Much of the time that might be set aside for pure brief is waylayed by the practical matters at hand, i.e. coordinating airport pickups for Ellen and Tim, Reid, and my uncle Henry and aunt Mary and their escort, my cousin Barb from Texas.  There were meetings with a lawyer (attorneys have a strong grip on the post-death process) and financial folks who tended to our parent’s estate, to say nothing of pouring over pictures and family items so Ralph and Gayle could reclaim a sizeable portion of their basement. 

But there were a few moments when grief properly showed itself.  As is the way of visitations, my brother and I got to the funeral home two hours early to make sure preparations were in order.  Once we agreed that mom looked was we hoped she would (she did), and that there were no typos in the annoucement brochure, I found myself in an empty pew in the parlor.  That’s when events crowded in on me.  The other was during a walk in the rural country just west of Grand Island.  The third was on the second leg of the flight home.  For some reason the idea of traveling still further away from mom and dad swept over me.  I’ll have to go back once mom’s marker is in place so I can say hello to them together.

—————

September 26, 2011

Ellen/Reid: The phone was with me all weekend in the event the call would come about your grandmother.  Usually the phone is set to vibrate or silent, but this time the volume was turned up.  I find myself with this increasing sense that combines doom, inevitability and sadness.  Not a very good combination of three things.  I worry about your grandmother and what is going through her mind during these days.  What is she thinking (if she can think)?  What bothers me the most is that she is alone.  Your uncle is there often enough, but she’s still alone.  That is the big thing; she is there and I am here, leaving her to fend for herself, no one there to give her comfort as often as she needs it or could certainly use it.  It doesn’t give a very good feeling as a son to not be there with his mom.  For all these past weeks I’ve thought I would be pretty stoic about things but last night it just began to hit me that her end will come and I won’t be there to at least hold her hand.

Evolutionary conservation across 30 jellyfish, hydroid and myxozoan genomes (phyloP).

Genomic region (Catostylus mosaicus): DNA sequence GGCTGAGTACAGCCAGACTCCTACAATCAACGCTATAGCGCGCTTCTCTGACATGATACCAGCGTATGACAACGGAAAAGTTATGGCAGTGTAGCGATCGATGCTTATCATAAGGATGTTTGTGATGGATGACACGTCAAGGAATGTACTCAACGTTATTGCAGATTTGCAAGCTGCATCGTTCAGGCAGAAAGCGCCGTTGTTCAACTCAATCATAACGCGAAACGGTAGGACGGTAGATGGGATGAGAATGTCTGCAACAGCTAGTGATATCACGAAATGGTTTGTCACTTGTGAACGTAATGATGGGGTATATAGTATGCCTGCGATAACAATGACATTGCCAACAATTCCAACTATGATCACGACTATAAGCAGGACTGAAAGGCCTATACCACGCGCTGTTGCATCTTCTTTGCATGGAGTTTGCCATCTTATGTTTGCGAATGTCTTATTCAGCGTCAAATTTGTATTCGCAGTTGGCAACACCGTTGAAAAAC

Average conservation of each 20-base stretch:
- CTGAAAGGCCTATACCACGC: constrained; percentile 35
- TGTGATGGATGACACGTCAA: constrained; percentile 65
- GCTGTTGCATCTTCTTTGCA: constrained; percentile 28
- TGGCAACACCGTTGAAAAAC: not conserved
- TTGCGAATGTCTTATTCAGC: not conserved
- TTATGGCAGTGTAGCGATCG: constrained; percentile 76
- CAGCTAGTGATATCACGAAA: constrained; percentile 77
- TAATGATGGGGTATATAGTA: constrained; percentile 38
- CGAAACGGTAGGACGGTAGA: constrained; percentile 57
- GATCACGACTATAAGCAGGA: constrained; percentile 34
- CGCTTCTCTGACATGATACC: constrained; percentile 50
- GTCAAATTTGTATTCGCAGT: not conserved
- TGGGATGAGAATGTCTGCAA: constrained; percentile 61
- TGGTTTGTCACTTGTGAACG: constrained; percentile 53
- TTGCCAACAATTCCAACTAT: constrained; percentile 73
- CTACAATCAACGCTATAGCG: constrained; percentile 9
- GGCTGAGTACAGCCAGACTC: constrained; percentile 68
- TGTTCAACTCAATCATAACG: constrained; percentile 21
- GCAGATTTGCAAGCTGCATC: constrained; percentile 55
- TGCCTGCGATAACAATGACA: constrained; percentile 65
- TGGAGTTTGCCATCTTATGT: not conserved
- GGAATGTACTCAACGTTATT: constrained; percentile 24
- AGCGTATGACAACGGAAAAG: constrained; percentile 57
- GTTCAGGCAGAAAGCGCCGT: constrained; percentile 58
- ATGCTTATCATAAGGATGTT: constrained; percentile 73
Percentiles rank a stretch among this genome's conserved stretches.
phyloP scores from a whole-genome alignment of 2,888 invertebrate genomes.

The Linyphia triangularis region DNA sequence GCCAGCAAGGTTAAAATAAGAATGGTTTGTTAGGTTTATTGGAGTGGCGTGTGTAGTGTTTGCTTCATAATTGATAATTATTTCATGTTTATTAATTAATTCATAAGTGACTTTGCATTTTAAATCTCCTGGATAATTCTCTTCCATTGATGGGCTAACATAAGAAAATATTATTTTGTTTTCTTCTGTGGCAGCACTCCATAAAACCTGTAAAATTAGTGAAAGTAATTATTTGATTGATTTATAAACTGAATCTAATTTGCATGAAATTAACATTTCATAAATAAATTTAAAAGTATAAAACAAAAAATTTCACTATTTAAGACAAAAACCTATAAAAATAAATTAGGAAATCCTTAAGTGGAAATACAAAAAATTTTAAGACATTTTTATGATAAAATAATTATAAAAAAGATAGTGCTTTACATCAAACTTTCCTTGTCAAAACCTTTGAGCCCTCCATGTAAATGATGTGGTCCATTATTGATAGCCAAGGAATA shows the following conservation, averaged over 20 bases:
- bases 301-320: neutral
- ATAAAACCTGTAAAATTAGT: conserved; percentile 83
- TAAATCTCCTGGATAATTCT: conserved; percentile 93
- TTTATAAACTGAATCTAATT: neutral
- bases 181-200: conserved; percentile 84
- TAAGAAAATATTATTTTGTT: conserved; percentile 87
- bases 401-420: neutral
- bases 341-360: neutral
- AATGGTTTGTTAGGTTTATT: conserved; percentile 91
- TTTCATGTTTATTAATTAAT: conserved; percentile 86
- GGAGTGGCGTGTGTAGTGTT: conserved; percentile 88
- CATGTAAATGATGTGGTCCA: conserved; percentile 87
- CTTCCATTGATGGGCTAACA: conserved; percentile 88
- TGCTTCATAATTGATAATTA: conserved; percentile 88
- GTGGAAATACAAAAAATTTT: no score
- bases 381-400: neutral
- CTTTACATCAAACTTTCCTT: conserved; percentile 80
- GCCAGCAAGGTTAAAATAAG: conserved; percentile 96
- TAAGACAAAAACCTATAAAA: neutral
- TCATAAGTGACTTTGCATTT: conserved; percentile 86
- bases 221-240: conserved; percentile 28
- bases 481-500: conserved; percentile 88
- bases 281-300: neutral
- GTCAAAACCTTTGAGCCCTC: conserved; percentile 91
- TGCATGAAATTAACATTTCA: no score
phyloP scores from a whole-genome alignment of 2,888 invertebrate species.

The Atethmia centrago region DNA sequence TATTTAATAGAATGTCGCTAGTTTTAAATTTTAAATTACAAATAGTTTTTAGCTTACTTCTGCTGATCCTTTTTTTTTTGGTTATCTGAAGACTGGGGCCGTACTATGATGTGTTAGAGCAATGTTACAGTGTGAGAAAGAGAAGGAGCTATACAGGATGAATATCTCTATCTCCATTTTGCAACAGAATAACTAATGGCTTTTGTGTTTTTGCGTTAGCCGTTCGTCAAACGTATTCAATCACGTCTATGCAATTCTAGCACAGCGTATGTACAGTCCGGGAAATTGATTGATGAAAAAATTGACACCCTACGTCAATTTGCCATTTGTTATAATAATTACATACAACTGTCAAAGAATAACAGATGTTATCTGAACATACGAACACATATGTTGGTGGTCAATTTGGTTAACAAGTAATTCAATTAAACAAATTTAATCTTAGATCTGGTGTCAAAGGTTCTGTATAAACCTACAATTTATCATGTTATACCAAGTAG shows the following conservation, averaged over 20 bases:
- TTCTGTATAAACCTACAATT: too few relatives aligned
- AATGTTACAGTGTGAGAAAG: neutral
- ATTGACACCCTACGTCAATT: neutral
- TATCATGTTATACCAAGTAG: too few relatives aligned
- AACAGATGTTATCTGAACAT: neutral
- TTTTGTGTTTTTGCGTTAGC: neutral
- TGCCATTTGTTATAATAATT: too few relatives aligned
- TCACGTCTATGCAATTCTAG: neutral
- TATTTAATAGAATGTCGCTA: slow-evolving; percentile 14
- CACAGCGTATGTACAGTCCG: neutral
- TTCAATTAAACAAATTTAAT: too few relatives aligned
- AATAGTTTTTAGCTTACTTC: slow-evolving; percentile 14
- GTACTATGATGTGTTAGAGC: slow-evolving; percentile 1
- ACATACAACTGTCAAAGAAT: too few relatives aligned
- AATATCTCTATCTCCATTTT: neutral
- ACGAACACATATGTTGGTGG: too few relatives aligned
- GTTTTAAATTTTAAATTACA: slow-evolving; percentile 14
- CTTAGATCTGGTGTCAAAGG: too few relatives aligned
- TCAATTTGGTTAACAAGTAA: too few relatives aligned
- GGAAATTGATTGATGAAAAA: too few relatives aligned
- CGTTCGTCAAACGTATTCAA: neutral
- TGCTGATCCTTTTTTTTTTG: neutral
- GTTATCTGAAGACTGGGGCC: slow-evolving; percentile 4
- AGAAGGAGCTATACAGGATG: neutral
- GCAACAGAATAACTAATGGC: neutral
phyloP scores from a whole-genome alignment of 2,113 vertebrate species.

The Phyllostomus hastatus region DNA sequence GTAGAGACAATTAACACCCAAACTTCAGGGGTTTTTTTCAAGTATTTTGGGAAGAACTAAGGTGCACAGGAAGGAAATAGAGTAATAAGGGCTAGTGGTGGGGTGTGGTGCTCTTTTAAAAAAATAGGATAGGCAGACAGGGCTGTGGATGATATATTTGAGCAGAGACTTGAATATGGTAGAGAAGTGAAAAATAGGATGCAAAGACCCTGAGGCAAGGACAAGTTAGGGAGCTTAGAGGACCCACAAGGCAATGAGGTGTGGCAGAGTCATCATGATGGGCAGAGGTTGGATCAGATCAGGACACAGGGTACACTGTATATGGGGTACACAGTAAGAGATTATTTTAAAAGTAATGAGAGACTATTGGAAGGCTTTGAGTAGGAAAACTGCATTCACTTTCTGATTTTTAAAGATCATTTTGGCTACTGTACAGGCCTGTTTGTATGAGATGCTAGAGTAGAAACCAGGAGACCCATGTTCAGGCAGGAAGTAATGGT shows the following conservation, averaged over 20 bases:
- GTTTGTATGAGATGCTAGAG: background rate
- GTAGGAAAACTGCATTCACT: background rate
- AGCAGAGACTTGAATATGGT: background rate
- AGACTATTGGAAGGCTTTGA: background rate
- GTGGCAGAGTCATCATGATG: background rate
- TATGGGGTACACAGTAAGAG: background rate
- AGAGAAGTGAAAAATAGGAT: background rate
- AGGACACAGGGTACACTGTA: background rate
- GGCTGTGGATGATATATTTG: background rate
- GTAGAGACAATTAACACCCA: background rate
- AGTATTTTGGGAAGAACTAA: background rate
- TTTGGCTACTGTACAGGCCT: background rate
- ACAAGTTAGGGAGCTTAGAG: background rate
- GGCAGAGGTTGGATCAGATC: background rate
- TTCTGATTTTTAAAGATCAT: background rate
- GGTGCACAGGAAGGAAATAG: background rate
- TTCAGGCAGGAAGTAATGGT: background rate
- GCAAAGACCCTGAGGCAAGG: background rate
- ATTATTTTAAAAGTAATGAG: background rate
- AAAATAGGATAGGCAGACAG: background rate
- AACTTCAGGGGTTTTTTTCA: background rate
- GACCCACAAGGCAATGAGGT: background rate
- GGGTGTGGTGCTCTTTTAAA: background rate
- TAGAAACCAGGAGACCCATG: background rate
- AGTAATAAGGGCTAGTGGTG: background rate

That must be the guilt part of it seeping through.  I’m not sure what she would vocalize about it.  She’s had a rough last few years and now I second guess myself about not getting out there more often, especially over the summer once I knew her condition was slipping very rapidly.  It just makes me feel pretty shitty about things.  Now, there’s no going back and trying to make amends all over again.  There is no time.  Instead I’m down here playing golf and lolling around when I could be up there to help her out in her final moments.  It just makes me angry to think about my negligence.  The final good byes from a few weeks ago just aren’t enough.  I’m just not handling it was well as could be done.  I told John about my misgivings and doubts, and he assured me there was no right or wrong way to handle such situations, especially if the person (your grandmother) has a diminished capacity to recognize us or anyone else.  That was comforting to some degree.

The obituary is my responsibility and there’s been almost no progress on it.  In fact it hasn’t even been started.  There’s been not a lot of thinking put toward it.  It most certainly won’t be as long as your grandfather’s but when the time comes I’ll put my full creative juices into it.  Usually there’s no problem in at least mentally piecing together items like this but now there’s a big case of writer’s block.  I don’t know how to start it out and what the middle and ending parts will be.  What do you say about your mother that you haven’t already thought about on your own?  We’re about to find out.  Ralph and Gayle will most certainly edit it so I have to take that into account.  Obituaries aren’t for the family but for the circle of friends.  I’ve been looking at some in the paper here in Charlotte but there’s just no feel for how it should come together.